Do I need a Prenuptial Agreement?
Prenuptial Agreements can be a topic that is difficult to bring up as part of wedding planning given the unromantic nature of the document. Many folks finding themselves ready to marry, or remarry, often wonder if a prenuptial agreement is really necessary.
These are relevant issues to consider when making this determination:
- Do you have children from a prior relationship?
- Do you have property that you are bringing into the marriage; for example, real estate, investment/stock accounts or a retirement accounts (401(k), 403(b) or IRA)?
- Do you own a business?
- Are you engaging in an activity such as writing a book or developing a product to be patented that you will continue to be working on during the marriage?
- Will you be supporting your fiancée while he or she goes to school or is beginning a new business with funds you had prior to the marriage?
- Is there a concern about the potential risk of spousal support obligations in the event of a divorce?
If any of the above noted considerations related to your situation, you may find that prenuptial agreement would be beneficial to you.
How Does North Carolina View Pre-Marital and Marital Assets?
While North Carolina says that property in existence prior to the marriage is that individual’s separate property, and is therefore not subject to distribution as part of a divorce, often these issues are not black and white. Below are a few issues where a prenuptial agreement can address these “gray areas” that often arise with regard to property being separate and potentially being argued to be marital to some degree. This example relates to someone owning real property prior to the marriage:
- Are mortgage payments being made on the property with funds earned during the marriage? This can create a marital interest in the equity accumulated as a result of the income earned during the marriage being used to decrease the principal balance of the mortgage.
- Significant renovations that increase the value of the residence, if paid for by money earned during the marriage, would considered marital property to the extent the renovation increased the value of the property and subject to distribution (this is referred to as “active appreciation.”) Any increases in the value of the residence to due to the real estate market (referred to as passive appreciation”) would be considered separate property, even if it happens during the marriage. Examples of such renovations would be adding rooms to the home or upgrading the outside of the home.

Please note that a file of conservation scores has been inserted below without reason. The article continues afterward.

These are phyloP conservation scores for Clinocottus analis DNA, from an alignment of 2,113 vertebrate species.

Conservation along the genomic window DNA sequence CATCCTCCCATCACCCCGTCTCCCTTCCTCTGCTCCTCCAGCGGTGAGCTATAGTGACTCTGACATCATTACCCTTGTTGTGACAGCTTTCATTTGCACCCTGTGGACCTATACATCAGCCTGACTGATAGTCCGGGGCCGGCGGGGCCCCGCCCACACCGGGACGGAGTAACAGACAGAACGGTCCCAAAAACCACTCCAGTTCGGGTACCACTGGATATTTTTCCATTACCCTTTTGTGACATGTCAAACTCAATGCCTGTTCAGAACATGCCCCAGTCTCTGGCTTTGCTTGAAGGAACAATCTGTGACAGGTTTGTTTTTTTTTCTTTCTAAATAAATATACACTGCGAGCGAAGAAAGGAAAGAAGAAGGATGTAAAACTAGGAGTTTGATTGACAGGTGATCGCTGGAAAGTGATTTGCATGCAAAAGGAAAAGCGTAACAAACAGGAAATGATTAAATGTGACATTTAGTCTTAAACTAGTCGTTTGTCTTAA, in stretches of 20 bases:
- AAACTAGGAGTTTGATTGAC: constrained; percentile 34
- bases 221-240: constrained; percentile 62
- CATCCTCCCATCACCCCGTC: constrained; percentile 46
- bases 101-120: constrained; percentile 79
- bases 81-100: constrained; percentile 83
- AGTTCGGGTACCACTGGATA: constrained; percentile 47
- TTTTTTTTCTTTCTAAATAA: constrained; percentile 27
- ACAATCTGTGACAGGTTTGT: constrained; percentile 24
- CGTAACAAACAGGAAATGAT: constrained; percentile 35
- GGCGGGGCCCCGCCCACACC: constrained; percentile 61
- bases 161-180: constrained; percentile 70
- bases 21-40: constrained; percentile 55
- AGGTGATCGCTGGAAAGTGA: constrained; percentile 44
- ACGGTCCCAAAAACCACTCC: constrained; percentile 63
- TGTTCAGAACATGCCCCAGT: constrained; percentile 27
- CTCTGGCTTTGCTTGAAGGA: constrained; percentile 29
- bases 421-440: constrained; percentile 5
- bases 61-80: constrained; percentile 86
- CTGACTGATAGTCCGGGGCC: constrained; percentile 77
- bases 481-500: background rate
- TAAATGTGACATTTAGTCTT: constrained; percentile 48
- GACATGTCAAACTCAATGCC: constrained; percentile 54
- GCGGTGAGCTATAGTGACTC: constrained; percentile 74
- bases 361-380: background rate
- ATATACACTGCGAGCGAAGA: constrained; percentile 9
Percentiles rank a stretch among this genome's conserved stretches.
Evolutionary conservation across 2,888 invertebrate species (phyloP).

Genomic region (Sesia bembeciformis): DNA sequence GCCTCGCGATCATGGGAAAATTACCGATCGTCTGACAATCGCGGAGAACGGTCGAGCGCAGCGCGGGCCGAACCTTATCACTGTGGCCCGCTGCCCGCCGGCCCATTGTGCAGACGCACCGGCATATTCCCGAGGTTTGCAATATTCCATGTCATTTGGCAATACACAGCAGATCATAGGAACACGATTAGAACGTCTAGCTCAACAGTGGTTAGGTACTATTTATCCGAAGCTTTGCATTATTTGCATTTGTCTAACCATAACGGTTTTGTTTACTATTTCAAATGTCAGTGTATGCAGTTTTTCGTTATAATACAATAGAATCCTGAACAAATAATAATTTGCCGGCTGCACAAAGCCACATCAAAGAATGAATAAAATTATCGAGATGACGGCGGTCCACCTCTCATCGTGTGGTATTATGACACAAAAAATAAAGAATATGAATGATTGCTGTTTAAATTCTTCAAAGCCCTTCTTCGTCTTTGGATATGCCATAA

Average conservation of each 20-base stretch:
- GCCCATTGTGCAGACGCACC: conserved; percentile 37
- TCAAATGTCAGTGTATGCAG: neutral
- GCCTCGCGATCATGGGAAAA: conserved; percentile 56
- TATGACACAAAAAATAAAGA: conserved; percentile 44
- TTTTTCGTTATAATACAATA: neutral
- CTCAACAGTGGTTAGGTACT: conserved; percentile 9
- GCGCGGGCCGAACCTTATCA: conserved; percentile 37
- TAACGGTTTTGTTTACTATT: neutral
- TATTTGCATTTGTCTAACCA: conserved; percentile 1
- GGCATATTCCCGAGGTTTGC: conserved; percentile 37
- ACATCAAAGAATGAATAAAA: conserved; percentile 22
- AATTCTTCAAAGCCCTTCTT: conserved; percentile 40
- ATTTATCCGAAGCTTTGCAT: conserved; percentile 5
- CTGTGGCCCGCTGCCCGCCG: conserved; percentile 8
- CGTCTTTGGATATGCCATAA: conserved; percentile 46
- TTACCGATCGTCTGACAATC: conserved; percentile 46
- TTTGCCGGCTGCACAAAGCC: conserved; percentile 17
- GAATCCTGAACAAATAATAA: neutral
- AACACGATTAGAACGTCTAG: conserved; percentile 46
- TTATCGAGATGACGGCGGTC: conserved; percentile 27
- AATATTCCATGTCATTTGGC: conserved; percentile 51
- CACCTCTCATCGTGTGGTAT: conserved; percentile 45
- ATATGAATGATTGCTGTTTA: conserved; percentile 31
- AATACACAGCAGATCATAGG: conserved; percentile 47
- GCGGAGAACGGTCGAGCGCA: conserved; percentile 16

These investments of funds earned during the marriage made toward separately owned property created the “gray area” of what is and is not considered marital property subject to equitable distribution. Similar issues related to investing funds in retirement, stock accounts as well as any increase in businesses that you may have owned prior to the marriage. Prenuptial Agreements allow you to specifically contract with your fiancée that such increases in value and payments made are your separate property, and do not create a marital component in what is otherwise your separate property.
There are many other issues to consider with regard to deciding whether or not you should enter into a prenuptial agreement, with the above scenario giving you an idea of how what may seem to be a black and white issue, can be blurred with the passage of time. An in depth discussion related to the other issues mentioned at a consultation to discuss your specific needs and concerns would be necessary to pinpoint exactly what issues you need to address in your prenuptial agreement.
Below are a few tips to start the process of entering into a prenuptial agreement:
1. Address the issue as soon as possible. We would recommend the process be started at least 90 days before the wedding in an ideal situation (if not more). It is very important that no one feel forced to sign the agreement as this may be a basis to void the Agreement. The other party must have sufficient time to participate in the drafting and negotiation process as well as allow them time to consult with a Raleigh family law attorney if they wish to do so.
2. Make a full disclosure of asset and debts. Full disclosure is necessary to ensure the prenuptial agreement is legally enforceable. Failing to make such disclosure can result in the prenuptial agreement potentially being set aside and thus not legally enforceable.
3. A prenuptial agreement as “divorce insurance.” While divorce concern is not the only aspect of what a prenuptial agreement addresses (estate matters are very relevant as well). If you explain to your fiancée that you are asking to enter into a prenuptial agreement so that you two have some assurances as to certain issues “just in case” with regard to death or divorce, it may be more understandable to him or her.
Consider car insurance. Everyone is required to have car insurance because car accidents are a fact of life that we certainly do not plan on happening yet happen all the time. The same can be said about the end of a marriage or death of a spouse. In this respect, the discussion of entering into a prenuptial agreement may seem more “practical” and less “unromantic.”
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